A team led by biophysicist Jeremy Smith of UT and Oak Ridge National Laboratory (ORNL) has taken a step toward discovering how proteins fold into unique, three-dimensional shapes.
The team used ORNL's Cray XT4 Jaguar supercomputer as well as computer systems in Italy and Germany to determine that the folding of proteins is affected by how they interact with water.
When we do eventually find out how to calculate protein structure from sequence, then a major revolution will come upon us.Jeremy Smith, UT-ORNL Governor's Chair A protein is a string of amino acids whose shape is determined by the sequence of these amino acids. Proteins carry out a variety of tasks, such as fighting infections, turning food into energy, copying DNA and catalyzing chemical reactions. The shape the protein takes influences what its function will be.
"Understanding the mechanism by which proteins fold up into unique three-dimensional architectures is a holy grail in molecular biology," explained Smith, who holds the first UT-ORNL Governor's Chair and is a member of the Biochemistry and Molecular Biology Department at UT.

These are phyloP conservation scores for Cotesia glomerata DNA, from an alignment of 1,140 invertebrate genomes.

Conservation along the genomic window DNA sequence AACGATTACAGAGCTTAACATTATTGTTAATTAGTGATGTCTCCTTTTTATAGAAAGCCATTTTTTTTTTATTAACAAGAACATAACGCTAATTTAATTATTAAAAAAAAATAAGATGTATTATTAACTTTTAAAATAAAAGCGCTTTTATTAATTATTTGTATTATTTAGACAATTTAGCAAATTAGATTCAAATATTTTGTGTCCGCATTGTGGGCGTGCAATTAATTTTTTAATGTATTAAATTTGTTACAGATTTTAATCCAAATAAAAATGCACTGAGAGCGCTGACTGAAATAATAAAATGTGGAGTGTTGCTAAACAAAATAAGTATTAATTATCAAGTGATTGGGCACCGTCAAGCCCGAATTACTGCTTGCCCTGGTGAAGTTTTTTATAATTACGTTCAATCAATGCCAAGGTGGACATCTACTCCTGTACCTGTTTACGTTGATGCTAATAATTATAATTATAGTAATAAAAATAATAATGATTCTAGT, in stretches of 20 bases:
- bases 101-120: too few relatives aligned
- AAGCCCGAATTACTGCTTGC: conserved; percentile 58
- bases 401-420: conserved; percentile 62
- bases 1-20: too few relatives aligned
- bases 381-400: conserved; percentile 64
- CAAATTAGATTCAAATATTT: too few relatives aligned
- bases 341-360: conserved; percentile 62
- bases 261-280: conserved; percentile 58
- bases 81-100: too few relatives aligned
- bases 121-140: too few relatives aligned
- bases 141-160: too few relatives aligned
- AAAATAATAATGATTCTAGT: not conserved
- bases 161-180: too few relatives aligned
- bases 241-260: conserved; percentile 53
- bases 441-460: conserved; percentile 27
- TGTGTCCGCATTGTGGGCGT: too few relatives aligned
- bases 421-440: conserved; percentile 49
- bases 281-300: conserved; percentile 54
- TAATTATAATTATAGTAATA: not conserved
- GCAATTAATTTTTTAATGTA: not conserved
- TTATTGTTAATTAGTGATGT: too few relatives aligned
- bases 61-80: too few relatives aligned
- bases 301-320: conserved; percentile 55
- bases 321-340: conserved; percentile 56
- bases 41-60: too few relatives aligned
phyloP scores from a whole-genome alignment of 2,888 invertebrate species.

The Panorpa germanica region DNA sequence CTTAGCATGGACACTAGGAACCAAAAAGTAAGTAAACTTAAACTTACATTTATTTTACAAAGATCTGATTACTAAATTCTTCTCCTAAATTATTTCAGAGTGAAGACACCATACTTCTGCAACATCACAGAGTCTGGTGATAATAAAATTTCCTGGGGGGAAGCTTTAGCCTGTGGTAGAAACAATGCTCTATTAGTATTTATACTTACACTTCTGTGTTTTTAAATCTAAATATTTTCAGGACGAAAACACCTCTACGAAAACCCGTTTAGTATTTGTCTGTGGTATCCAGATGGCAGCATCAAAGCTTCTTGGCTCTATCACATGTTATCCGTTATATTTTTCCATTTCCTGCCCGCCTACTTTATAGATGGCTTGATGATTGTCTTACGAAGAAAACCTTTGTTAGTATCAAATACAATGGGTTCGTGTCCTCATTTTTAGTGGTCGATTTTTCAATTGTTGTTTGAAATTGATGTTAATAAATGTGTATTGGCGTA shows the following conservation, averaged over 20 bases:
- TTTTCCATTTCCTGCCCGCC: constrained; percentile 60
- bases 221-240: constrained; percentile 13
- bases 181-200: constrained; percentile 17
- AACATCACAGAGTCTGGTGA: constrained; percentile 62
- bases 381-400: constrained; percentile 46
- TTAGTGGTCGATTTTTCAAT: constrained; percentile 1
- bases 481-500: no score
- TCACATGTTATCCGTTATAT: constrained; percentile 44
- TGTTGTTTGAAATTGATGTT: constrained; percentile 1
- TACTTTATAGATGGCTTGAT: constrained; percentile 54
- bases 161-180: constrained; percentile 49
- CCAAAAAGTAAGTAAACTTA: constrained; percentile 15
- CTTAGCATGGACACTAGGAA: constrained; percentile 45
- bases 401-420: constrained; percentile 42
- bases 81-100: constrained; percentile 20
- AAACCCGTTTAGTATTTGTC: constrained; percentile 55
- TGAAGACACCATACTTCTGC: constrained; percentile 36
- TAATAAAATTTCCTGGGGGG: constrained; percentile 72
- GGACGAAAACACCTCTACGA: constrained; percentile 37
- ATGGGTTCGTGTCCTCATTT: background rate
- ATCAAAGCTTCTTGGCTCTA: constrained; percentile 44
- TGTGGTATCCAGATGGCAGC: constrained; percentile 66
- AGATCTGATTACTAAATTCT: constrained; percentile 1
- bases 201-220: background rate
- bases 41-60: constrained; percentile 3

The team worked with a smaller chain of amino acids called a peptide. They concluded that hydrophobic areas of the peptide, or areas that shun water, ultimately determined the shape and the behavior of the peptide when these areas were exposed to water.
For longer simulations on larger peptides, the team will need increasingly powerful supercomputers.
"The runs were a couple of microseconds, which was adequate for the peptide that was simulated," Smith explained. "But the team is looking forward to increased computing capacity as it moves forward."
Smith said further findings they make will have a great impact on the field.
"When we do eventually find out how to calculate protein structure from sequence," he said, "then a major revolution will come upon us, as we will have the basis to move forward with understanding much of biology and medicine, and the applications will range from rationally designing drugs to fit clefts in protein structures to engineering protein shapes for useful functions in nanotechnology and bioenergy."
The team's results are being published in this week's edition of the Proceedings of the National Academy of Sciences.